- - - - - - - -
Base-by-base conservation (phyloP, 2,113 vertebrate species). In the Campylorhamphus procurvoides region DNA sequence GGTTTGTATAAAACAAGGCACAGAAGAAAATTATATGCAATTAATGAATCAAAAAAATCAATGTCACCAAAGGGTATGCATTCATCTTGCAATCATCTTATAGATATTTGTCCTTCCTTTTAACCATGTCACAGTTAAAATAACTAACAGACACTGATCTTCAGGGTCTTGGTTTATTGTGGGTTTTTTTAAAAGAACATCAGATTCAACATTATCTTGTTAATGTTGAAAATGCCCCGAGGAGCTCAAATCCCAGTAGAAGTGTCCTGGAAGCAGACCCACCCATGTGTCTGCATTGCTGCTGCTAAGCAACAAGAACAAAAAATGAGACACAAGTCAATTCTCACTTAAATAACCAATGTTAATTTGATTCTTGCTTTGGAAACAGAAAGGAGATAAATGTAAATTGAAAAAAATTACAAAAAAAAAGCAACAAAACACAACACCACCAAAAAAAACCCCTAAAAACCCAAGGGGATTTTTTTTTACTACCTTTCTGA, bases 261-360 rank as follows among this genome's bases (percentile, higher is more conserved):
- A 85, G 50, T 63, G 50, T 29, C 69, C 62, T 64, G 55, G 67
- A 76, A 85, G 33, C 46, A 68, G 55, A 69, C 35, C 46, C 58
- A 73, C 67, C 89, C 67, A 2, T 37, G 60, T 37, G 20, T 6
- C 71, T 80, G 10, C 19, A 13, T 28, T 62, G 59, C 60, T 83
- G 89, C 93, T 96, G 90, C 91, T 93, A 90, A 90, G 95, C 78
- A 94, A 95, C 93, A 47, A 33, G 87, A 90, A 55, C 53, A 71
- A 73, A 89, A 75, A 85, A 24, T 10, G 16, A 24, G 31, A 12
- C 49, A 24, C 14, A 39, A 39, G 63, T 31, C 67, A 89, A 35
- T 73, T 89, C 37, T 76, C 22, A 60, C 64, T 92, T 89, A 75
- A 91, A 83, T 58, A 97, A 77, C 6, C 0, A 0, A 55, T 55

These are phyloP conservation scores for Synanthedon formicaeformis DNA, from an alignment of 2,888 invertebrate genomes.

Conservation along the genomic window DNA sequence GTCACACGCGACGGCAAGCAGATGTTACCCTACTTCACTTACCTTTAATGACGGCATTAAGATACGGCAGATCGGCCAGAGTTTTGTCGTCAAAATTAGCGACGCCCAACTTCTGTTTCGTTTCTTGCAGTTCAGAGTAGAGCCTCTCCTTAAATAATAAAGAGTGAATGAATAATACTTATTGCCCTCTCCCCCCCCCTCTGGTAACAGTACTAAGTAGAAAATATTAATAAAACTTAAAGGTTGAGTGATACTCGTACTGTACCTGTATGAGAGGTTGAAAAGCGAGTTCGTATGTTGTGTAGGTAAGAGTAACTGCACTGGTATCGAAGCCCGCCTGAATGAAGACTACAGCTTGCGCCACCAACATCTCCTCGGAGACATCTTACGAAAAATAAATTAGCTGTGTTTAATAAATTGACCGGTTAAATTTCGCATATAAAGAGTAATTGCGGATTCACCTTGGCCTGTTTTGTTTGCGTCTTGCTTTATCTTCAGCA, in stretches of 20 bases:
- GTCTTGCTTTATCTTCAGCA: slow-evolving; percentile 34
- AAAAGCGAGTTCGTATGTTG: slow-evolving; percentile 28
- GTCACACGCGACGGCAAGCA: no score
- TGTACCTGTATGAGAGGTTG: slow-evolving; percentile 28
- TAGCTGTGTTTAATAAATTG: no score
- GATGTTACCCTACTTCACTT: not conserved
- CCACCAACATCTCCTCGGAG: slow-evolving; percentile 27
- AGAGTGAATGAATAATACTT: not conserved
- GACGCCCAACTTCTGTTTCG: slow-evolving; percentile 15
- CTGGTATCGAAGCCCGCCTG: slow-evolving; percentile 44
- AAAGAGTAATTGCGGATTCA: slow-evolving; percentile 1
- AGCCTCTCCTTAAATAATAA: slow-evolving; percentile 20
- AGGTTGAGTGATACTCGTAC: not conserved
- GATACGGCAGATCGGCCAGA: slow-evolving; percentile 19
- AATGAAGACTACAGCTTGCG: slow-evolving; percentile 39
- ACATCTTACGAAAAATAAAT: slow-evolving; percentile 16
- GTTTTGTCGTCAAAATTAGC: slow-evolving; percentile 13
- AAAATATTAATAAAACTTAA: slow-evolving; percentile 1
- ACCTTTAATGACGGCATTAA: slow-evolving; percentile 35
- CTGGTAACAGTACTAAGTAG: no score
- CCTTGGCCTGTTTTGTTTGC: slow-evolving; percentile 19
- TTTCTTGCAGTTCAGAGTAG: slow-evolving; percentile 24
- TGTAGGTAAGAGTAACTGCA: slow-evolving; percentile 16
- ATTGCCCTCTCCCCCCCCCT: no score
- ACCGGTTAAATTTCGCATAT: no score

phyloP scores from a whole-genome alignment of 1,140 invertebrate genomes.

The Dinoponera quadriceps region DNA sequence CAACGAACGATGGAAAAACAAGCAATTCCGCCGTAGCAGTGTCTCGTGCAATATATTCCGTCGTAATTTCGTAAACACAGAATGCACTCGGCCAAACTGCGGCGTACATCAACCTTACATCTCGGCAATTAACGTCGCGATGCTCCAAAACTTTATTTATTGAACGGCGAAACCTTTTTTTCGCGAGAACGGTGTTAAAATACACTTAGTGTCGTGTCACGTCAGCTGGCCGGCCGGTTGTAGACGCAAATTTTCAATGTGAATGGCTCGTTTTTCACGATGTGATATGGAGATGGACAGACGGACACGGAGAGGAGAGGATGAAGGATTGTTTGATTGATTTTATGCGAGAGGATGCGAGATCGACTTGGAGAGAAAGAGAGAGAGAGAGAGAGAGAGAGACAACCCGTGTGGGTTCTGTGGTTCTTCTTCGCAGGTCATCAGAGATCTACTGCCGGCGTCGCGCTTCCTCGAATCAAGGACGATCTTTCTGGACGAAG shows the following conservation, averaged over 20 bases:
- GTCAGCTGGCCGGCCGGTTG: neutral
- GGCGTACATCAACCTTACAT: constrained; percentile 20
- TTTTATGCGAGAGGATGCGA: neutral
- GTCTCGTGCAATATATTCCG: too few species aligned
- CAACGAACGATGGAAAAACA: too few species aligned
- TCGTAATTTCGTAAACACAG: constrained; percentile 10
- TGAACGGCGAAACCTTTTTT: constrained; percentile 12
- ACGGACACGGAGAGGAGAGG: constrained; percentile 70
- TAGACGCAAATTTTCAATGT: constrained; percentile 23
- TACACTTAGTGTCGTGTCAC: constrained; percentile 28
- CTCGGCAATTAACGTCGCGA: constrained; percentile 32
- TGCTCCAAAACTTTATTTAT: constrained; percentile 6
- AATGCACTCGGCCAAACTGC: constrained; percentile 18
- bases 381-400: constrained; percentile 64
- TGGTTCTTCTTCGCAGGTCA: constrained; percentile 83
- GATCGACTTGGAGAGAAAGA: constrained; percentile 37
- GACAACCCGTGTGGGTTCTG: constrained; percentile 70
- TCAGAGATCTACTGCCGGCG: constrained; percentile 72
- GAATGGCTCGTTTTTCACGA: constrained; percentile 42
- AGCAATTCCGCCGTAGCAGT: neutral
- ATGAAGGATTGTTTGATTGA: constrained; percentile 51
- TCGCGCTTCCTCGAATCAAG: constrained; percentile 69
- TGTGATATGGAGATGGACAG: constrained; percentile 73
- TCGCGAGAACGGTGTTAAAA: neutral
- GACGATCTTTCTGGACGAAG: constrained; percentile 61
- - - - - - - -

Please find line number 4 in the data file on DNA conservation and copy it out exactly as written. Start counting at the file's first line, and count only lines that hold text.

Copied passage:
- A 73, C 67, C 89, C 67, A 2, T 37, G 60, T 37, G 20, T 6